By CHARLIE FERN
Good people can be driven to do horrific things and this is a major story thread in Caroline Mitchell’s suspense novel “Silent Victim,” a page-turner that should please many readers.
Emma is a wife and mother about to move from Colchester to Leeds, England. However, she has a major skeleton in her closet. She kills her high school art teacher who seduced her and buries his body on her property.
Emma decides to find the body and properly dispose of it. However, she does not see the body when she goes to dig it up. Emma decides to tell her husband Alex about her crime. This revelation will lead the pair on a journey where unpleasant truths that could destroy their lives will be revealed.
The story is told through three perspectives: Emma, Alex and Emma’s art teacher Luke. The narrative also shifts between 2002-2003, 2013 and 2017. While this may seem confusing, the writing is simple enough for the reader to be able to put the clues together.
The only downside to this style is that certain narratives are more compelling than others. Alex’s sections are the most interesting of the three, as he stands to lose the most in the story. It is slightly disappointing when the story shifts from Alex’s present day struggle to Luke’s experiences from fifteen years earlier, important as they may be.
Luke’s sociopathic personality shines through in his chapters, which are unsettling to read. The fact that people like Luke exist in real life make his perspective harder to digest. However, these passages effectively convey what drove Emma to murder him.
Before she was a writer, author Caroline Mitchell was a police detective and this experience is what allows the characters to feel like human beings. The reader wants to know what will happen to these people, and not just because of the situation they are in but because Mitchell understands people, and that is evident in the pages of the novel.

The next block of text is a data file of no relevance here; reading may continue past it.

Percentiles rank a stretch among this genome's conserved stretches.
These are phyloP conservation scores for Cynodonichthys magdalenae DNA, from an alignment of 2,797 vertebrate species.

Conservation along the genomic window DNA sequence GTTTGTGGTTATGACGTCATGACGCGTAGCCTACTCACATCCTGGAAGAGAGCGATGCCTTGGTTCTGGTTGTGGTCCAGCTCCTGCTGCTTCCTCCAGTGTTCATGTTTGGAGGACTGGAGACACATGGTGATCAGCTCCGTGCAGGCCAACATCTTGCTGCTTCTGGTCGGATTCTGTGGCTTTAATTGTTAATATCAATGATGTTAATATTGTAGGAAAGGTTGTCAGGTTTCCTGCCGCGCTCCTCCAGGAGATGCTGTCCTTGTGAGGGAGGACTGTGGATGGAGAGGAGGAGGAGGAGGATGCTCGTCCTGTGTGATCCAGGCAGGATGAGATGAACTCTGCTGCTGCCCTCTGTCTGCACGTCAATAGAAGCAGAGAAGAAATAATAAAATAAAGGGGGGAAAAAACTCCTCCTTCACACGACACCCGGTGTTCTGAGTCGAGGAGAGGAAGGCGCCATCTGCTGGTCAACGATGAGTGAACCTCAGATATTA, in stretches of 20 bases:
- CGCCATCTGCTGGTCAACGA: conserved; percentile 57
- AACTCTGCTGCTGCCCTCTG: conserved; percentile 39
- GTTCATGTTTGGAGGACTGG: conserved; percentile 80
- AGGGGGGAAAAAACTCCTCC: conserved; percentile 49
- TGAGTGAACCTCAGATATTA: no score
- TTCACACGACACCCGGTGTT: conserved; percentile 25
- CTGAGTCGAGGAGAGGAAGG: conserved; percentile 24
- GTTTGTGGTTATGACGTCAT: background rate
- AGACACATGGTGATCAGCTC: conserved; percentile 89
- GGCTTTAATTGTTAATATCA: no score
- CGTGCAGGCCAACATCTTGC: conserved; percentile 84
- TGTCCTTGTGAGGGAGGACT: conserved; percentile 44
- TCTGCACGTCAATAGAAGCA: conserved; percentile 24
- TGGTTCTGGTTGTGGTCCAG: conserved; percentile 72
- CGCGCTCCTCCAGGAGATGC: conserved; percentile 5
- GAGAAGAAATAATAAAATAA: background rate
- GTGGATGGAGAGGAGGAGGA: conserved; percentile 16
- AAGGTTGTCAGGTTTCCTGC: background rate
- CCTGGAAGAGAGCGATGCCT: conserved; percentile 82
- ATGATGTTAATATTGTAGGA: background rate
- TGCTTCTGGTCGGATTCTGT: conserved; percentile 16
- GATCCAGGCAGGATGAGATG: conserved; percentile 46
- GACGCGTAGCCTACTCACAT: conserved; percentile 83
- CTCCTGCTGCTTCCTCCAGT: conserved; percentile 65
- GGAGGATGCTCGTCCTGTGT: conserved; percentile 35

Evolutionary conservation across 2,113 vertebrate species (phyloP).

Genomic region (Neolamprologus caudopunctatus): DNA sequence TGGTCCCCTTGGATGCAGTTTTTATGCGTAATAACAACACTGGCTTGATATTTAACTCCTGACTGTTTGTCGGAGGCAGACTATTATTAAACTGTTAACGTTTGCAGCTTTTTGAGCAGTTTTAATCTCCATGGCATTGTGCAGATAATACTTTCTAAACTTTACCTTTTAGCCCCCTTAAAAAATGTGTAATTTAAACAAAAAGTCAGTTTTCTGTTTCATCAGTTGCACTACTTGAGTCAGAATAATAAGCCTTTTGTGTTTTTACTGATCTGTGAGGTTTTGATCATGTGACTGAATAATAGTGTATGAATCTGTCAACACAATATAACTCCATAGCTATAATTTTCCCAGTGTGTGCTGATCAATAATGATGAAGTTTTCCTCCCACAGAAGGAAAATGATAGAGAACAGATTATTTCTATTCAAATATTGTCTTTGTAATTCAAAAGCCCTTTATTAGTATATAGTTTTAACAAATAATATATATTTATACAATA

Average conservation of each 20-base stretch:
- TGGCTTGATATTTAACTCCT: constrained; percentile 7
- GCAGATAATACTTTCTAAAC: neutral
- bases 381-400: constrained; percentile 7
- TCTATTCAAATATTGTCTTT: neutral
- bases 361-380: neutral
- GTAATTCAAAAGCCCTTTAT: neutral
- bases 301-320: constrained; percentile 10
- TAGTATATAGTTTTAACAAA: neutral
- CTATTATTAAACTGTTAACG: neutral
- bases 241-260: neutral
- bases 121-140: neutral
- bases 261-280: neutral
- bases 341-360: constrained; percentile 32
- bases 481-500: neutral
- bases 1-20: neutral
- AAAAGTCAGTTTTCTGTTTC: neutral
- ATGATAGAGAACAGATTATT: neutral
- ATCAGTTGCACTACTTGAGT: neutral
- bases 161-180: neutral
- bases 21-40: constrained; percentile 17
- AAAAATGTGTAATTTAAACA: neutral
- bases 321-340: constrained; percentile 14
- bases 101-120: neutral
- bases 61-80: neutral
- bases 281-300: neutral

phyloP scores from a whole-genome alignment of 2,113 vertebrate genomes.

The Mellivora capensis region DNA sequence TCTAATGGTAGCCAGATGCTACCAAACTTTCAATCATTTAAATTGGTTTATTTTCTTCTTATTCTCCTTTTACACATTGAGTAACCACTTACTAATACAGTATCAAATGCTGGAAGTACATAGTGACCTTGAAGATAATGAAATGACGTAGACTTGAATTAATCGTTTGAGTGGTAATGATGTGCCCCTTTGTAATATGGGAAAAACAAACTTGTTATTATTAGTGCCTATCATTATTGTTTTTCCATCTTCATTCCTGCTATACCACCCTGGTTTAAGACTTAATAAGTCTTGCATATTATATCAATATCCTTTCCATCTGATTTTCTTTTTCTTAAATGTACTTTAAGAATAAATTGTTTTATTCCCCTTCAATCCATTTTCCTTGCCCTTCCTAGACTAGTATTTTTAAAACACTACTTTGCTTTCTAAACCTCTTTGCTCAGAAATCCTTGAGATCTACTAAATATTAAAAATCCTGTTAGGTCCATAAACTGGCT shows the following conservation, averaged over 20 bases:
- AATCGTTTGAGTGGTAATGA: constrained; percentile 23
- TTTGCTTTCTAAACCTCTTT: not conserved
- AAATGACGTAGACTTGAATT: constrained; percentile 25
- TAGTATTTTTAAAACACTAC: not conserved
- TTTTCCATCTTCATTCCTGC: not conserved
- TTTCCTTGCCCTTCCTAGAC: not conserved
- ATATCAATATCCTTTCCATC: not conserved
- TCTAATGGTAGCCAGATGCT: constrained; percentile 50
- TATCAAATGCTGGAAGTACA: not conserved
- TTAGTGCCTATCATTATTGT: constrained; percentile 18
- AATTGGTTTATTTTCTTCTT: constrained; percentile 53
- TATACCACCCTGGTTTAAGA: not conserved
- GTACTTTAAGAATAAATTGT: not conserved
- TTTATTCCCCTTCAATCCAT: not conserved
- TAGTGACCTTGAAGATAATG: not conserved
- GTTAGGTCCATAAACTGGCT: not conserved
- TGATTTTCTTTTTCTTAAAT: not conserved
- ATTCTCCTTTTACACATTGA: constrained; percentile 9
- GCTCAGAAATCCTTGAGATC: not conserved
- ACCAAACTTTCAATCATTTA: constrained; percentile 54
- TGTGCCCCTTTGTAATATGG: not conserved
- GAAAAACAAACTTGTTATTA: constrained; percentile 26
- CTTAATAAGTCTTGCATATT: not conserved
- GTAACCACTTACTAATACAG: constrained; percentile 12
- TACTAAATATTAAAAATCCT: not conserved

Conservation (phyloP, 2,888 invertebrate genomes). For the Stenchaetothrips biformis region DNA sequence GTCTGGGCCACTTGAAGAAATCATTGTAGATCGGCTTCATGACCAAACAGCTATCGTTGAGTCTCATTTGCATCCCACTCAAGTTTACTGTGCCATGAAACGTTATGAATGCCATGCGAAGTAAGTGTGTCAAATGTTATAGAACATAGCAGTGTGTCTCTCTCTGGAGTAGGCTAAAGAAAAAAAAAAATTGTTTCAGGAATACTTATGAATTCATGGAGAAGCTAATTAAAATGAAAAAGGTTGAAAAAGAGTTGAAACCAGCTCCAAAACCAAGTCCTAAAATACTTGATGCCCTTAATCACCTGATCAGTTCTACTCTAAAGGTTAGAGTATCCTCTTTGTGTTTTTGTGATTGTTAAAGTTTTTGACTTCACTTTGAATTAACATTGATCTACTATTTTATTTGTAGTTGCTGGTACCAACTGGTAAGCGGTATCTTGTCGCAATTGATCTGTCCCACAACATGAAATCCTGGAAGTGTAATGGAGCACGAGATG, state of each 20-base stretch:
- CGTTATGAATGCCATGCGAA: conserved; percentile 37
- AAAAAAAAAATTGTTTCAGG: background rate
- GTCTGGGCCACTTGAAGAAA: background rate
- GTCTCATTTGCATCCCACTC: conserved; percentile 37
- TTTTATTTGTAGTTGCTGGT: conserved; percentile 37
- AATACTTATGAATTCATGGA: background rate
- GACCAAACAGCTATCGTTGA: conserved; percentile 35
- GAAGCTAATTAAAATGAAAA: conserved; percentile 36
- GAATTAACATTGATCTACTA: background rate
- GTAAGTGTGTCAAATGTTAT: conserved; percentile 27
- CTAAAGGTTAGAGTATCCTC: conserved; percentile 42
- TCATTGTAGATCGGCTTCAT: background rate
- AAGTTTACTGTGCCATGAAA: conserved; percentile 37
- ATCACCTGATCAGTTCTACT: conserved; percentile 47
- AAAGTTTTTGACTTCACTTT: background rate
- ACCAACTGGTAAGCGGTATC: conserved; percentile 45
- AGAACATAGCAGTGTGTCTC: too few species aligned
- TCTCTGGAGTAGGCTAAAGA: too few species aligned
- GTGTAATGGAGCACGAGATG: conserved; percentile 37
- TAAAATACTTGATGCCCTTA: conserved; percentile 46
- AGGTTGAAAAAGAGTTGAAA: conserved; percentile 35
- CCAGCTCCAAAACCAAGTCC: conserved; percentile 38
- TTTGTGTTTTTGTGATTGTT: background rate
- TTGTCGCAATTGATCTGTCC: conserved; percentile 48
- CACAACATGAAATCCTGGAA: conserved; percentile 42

The fact that the novel is set in England means there are terms unfamiliar to many Americans. Fortunately, the context is evident enough that one can easily pick up on what these words mean in relation to the story.
The novel also takes on the complex issues of child abuse and eating disorders. These problems add more layers to the mystery and effectively show why certain characters behave the way they do. The ramifications of these problems are evident to the reader, which ensures that they will not be taken lightly.
While the premise is obviously dark, Mitchell manages to place moments of humor in the story. Emma’s sister Theresa and their co-worker Josh provide comic relief during scenes set in the bridal shop Emma owns. The customers of the store are amusing as well.
“Silent Victim” manages to be both shocking and accessible, which is not an easy task to accomplish for any writer. Fans of psychological suspense will love this book, and it has the potential to be a strong film in the future.
The Flyer gives “Silent Victim” a 9 out of 10.